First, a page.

Formal and Informal Education

By Deepak

Let us keep aside the serious talks about education that have been in the news so far. Let us see how formal and informal education can be merged and exploited for the betterment of the young minds.

So how do we define formal education or what is formal education? There are hundreds of students in a classroom sitting upright and attentively listening to their teacher. The teacher writes title of the topic he/she is going to teach and keep filling the black board with the words that are difficult to understand for the students.


Formal education is restricted to the four walls of a classroom, books prescribed as per a set syllabus and exams conducted based on the syllabus. This is how most of us study right from day one at the schools and the same pattern continues even during post-graduation. [Also read: 5 subjects that should be added to the school curriculum]

Informal education is not imparted within four walls and through books alone. It takes the students out of their classrooms and inspires them to think out of the box, think differently from the thinkers mentioned in the books. This kind of education may look disorganized, but that is the beauty of it. That is how a young learner is introduced to myriad innovative ideas. Bringing the students face to face with knowledge is the objective of informal education.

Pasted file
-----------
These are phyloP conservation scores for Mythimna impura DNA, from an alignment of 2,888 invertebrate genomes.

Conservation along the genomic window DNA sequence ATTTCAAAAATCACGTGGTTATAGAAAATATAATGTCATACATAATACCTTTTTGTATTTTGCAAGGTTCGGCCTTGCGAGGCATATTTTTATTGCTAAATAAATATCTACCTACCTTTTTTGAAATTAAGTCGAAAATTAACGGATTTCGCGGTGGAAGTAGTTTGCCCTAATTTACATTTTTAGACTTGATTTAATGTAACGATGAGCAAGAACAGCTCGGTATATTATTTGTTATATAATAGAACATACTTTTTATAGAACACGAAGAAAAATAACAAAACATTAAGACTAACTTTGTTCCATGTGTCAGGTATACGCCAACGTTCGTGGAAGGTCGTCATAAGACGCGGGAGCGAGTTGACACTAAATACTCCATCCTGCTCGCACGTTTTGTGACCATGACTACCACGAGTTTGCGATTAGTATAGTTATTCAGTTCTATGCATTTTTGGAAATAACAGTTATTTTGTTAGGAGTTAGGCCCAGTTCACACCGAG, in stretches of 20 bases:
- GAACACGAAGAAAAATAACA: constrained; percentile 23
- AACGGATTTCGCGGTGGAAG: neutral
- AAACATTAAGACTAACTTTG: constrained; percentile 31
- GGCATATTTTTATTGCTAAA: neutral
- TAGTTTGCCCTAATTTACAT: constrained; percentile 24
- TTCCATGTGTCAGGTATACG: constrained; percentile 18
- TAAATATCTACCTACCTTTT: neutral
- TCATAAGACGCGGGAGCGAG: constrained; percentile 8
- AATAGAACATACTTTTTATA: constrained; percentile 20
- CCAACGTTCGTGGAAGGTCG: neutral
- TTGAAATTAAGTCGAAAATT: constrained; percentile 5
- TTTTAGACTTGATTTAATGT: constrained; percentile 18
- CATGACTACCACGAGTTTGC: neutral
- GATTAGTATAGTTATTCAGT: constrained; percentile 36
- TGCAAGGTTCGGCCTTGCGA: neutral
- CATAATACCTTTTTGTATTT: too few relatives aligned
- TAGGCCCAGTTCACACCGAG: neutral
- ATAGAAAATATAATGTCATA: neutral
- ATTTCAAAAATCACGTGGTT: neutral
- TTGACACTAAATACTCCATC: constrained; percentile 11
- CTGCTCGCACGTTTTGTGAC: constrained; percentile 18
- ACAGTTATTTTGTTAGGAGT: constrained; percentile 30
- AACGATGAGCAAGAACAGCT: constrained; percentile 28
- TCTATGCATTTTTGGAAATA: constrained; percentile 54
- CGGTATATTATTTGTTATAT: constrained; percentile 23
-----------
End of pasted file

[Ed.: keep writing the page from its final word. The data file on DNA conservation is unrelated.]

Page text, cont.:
The informal education creates a free mind.

Rabindranath Tagore's Patha Bhavan, the school of his ideals, at the Shantiniketan was established on the principle that natural environment makes learning more enjoyable and fruitful. [Interesting read: Rabindranath Tagore's Quotes on Education]

Formal and Informal Education

The very idea of education at the schools such as the one established by Tagore is to help the students know their potential and work on honing their skills through studying subjects of their interest. This is when the real talents bloom without any restrictions and such talents in turn benefit the society in the long run.

The most successful examples for the informal education are Rabindranath Tagore himself, who received inspiration from nature to write the masterpiece like Gitanjali; Thomas Alva Edison, who was not happy with the limited knowledge his classrooms imparted to him. Hence, he left school and learnt under the able guidance of his mother as well as nature around him.

So education is not restricted to a classroom or a school building. There is so much to be learnt through nature and every day experiences at every step of life.

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